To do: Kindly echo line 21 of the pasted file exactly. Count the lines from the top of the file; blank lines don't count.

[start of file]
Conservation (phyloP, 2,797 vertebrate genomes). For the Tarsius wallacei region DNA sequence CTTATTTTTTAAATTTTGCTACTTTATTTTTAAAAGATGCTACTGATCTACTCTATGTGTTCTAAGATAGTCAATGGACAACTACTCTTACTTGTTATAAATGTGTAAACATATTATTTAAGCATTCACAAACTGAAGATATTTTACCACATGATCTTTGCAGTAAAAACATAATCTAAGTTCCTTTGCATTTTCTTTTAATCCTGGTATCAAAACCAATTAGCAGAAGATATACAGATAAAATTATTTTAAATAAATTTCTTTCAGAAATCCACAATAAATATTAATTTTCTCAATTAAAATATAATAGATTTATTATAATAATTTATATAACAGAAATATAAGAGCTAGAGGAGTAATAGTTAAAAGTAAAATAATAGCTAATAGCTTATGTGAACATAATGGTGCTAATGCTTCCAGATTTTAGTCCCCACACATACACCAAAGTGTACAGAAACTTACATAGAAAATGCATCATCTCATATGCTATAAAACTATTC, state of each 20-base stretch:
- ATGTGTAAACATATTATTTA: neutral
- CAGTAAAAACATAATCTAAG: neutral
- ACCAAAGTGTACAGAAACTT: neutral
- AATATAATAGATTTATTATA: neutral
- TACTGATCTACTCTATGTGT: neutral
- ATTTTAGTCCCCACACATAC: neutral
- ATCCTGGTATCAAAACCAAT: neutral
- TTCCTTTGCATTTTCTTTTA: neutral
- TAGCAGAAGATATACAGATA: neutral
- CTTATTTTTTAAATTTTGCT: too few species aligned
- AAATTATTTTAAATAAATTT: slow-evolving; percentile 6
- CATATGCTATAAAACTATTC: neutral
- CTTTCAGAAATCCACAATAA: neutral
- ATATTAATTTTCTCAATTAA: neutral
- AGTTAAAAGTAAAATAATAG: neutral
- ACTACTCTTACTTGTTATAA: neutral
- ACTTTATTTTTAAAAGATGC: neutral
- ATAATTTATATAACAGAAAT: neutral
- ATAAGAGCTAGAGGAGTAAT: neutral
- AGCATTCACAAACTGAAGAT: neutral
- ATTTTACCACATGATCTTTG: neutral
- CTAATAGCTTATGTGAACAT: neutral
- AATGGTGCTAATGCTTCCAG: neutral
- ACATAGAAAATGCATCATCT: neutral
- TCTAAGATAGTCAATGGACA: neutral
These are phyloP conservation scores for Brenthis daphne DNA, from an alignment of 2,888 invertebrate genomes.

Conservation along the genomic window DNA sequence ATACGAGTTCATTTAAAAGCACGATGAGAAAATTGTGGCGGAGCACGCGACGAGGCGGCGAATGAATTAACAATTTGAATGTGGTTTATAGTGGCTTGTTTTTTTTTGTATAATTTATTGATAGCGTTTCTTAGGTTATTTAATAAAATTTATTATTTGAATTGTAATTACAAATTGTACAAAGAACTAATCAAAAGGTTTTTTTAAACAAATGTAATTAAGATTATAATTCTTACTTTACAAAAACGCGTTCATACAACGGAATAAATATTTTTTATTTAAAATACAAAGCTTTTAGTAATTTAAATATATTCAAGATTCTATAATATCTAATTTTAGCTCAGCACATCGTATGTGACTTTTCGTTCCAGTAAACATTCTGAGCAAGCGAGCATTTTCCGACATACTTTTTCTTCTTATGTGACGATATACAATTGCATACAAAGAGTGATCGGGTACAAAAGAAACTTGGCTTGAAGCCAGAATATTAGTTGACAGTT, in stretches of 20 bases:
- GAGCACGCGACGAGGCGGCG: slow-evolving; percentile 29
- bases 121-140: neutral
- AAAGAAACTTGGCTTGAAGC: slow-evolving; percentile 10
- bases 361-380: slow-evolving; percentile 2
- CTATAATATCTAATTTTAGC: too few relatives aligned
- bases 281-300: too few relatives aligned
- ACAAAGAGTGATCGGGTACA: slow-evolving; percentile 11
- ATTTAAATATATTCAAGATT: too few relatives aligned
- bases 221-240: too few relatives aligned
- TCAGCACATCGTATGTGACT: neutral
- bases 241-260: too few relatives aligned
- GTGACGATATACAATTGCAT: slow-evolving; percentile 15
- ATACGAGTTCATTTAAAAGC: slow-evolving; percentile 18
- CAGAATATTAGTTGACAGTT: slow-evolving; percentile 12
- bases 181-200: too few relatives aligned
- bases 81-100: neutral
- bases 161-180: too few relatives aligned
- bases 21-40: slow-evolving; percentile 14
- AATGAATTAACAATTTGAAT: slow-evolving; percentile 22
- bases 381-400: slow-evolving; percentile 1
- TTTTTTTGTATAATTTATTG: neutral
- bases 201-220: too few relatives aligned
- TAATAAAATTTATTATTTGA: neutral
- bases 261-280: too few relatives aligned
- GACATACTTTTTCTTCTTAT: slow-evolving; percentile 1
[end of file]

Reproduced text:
- AGCATTCACAAACTGAAGAT: neutral